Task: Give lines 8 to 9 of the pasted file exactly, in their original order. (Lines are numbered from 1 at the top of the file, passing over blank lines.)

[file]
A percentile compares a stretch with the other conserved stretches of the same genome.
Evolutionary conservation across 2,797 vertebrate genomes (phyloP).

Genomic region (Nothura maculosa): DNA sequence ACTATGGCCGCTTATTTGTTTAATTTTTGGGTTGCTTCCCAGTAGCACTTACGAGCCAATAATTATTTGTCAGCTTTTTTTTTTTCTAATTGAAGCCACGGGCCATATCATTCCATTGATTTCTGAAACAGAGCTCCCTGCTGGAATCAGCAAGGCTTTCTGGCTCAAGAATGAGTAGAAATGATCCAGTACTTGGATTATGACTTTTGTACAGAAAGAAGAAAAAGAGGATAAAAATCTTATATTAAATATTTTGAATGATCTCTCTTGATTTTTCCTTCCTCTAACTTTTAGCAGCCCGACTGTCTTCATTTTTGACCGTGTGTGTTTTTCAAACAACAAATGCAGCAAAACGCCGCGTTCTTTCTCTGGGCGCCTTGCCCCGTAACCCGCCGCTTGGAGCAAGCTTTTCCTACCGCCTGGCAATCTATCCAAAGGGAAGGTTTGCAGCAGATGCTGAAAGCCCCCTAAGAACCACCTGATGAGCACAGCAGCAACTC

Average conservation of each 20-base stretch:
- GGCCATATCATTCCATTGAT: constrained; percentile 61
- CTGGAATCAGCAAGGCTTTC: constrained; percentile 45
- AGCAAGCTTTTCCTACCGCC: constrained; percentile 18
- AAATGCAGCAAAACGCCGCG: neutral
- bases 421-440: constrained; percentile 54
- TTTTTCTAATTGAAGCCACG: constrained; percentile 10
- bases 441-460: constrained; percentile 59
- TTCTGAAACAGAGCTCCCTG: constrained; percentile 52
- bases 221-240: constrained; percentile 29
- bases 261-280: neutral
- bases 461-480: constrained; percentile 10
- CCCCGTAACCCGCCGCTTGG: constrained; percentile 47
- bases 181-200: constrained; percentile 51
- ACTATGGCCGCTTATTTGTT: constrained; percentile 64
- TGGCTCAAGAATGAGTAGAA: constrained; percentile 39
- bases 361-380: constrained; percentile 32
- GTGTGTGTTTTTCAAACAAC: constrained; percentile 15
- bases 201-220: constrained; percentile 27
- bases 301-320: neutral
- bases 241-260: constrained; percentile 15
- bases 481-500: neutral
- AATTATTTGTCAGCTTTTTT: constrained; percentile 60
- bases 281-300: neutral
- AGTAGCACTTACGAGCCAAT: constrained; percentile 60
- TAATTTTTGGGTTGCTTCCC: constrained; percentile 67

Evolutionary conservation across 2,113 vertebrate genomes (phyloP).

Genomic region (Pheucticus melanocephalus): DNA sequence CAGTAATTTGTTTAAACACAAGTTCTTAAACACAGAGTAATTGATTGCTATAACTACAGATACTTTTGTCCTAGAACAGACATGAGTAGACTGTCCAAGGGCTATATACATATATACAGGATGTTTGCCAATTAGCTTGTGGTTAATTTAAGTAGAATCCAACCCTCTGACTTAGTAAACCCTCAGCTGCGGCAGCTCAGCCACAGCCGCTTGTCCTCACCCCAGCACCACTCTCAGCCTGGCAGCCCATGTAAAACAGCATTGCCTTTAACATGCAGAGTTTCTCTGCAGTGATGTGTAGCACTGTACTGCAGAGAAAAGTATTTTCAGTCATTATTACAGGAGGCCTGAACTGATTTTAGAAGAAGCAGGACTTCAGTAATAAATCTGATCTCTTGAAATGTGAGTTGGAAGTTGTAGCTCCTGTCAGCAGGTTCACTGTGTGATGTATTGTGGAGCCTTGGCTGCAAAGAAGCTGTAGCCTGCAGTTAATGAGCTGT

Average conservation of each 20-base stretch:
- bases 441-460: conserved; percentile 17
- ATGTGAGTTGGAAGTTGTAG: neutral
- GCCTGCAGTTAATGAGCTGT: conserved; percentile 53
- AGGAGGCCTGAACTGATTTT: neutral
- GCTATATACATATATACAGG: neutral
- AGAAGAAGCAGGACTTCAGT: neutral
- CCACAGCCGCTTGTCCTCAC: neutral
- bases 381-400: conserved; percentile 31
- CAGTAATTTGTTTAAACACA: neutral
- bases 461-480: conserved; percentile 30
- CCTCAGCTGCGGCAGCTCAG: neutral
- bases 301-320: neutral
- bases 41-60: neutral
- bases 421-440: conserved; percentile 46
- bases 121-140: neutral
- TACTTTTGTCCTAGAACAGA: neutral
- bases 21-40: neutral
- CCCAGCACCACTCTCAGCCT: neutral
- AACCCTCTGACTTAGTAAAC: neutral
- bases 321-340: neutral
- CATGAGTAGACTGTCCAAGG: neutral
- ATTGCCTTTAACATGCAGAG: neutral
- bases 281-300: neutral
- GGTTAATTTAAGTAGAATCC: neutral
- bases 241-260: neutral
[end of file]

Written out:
- AAATGCAGCAAAACGCCGCG: neutral
- bases 421-440: constrained; percentile 54